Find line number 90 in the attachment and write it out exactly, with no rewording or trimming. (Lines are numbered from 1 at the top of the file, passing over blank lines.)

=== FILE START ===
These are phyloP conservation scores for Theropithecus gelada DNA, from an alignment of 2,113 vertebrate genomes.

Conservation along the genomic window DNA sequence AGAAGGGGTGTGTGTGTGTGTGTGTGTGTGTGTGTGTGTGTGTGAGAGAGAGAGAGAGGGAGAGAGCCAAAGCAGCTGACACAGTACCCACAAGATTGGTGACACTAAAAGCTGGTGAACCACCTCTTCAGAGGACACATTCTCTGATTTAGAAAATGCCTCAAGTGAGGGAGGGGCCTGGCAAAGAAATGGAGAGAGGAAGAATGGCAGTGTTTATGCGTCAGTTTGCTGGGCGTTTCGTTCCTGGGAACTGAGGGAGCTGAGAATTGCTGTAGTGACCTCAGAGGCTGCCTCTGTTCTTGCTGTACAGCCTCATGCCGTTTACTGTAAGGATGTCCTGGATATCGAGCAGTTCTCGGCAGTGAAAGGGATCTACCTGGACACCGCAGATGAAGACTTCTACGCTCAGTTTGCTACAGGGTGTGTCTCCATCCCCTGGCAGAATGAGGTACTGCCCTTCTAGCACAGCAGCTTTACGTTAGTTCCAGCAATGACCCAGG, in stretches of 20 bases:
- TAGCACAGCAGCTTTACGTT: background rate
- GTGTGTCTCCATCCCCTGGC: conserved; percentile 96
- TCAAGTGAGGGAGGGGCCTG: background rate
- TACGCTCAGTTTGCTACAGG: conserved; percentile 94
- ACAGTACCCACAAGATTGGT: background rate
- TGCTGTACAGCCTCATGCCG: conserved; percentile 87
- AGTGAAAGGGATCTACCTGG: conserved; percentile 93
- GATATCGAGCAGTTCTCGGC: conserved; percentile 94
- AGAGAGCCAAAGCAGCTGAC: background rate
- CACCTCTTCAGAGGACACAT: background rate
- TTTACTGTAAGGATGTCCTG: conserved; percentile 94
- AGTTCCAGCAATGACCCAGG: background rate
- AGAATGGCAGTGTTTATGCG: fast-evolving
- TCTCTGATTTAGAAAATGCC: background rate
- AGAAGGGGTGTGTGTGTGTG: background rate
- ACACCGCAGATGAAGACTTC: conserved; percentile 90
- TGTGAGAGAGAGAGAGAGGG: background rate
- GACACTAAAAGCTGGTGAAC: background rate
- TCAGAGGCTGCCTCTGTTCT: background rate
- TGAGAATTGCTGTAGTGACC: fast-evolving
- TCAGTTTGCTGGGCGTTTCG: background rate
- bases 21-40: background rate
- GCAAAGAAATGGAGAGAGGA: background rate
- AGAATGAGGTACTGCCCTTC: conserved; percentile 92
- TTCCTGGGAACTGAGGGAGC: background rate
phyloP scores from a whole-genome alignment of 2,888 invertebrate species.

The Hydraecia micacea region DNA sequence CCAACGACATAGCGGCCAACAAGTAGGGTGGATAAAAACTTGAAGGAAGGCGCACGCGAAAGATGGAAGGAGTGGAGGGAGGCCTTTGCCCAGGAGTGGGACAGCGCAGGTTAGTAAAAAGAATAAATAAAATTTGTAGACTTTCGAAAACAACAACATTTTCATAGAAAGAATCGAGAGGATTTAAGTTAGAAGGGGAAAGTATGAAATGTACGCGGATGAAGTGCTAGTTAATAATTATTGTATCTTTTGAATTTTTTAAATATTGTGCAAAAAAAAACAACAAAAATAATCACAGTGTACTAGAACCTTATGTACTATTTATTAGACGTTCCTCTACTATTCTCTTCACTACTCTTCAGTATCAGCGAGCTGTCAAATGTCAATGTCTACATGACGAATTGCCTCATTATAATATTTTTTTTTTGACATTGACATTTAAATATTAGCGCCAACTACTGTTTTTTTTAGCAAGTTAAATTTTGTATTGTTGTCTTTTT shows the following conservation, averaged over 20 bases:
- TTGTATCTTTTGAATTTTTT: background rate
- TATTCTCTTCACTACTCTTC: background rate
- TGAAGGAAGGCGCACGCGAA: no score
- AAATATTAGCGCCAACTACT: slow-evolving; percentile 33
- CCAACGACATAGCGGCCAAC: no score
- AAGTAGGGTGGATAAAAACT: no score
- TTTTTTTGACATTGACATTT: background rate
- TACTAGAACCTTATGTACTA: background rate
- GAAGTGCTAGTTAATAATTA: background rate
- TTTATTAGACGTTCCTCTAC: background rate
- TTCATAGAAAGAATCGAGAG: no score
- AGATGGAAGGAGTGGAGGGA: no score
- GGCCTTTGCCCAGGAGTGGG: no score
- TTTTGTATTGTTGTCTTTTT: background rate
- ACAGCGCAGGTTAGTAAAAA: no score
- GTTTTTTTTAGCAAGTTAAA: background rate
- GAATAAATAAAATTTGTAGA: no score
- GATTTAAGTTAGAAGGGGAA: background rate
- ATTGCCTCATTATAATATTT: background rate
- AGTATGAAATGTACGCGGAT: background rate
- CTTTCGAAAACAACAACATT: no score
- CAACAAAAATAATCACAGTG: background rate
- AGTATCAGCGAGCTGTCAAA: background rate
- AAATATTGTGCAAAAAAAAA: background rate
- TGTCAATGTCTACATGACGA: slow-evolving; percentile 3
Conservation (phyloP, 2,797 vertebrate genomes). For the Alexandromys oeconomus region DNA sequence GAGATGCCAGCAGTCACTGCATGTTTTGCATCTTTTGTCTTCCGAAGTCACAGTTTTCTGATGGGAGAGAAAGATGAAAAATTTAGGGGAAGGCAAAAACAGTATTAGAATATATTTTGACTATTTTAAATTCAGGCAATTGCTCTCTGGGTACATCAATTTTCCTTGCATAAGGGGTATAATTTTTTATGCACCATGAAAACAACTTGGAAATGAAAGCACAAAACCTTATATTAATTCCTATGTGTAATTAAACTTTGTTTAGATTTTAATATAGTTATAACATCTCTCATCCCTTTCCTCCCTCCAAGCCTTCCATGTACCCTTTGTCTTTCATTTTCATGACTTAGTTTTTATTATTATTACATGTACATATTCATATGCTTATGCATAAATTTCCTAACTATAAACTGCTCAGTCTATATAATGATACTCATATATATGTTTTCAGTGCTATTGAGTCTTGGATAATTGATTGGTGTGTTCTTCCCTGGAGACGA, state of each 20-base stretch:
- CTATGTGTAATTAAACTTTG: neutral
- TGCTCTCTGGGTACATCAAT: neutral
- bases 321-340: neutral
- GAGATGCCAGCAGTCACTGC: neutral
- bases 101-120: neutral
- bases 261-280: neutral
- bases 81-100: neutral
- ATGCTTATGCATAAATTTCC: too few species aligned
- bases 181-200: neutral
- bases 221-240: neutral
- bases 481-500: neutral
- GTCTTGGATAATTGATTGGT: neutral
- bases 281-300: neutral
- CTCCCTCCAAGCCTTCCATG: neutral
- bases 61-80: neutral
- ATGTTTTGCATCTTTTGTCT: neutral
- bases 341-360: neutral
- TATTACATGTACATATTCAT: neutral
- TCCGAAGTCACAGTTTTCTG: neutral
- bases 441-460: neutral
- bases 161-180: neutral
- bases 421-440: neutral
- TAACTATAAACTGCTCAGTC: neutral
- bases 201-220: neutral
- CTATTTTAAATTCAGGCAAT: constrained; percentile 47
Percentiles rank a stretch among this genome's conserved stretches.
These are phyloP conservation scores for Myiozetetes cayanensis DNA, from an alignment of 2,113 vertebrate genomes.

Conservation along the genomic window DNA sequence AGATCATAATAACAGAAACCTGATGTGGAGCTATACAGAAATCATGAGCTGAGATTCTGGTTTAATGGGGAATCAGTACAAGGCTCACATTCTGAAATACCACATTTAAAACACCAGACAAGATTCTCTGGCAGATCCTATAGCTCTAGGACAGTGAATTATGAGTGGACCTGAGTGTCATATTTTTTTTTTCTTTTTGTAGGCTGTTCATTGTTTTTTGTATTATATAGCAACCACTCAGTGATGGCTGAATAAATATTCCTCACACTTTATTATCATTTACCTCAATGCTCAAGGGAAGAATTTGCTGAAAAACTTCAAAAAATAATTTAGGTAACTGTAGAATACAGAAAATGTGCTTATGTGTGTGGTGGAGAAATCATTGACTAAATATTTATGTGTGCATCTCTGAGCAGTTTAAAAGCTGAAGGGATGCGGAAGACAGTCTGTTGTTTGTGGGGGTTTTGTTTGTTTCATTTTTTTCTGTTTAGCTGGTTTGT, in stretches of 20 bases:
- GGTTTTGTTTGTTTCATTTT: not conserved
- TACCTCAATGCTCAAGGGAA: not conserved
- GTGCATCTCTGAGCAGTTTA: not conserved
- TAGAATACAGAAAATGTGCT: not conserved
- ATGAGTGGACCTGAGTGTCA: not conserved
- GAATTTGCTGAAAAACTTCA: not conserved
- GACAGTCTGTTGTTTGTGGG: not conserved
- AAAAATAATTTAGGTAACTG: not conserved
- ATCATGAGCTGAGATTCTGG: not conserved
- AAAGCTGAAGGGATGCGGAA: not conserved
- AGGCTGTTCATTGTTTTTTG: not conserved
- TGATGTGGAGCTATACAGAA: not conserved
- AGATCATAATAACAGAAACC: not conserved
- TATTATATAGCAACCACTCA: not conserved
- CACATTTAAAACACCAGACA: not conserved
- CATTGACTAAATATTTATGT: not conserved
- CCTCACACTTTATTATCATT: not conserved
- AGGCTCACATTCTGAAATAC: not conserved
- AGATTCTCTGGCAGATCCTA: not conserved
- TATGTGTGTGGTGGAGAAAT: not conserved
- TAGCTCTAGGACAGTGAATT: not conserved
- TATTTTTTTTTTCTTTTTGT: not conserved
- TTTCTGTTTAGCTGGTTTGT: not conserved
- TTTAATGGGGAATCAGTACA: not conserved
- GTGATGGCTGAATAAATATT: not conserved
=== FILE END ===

- GACAGTCTGTTGTTTGTGGG: not conserved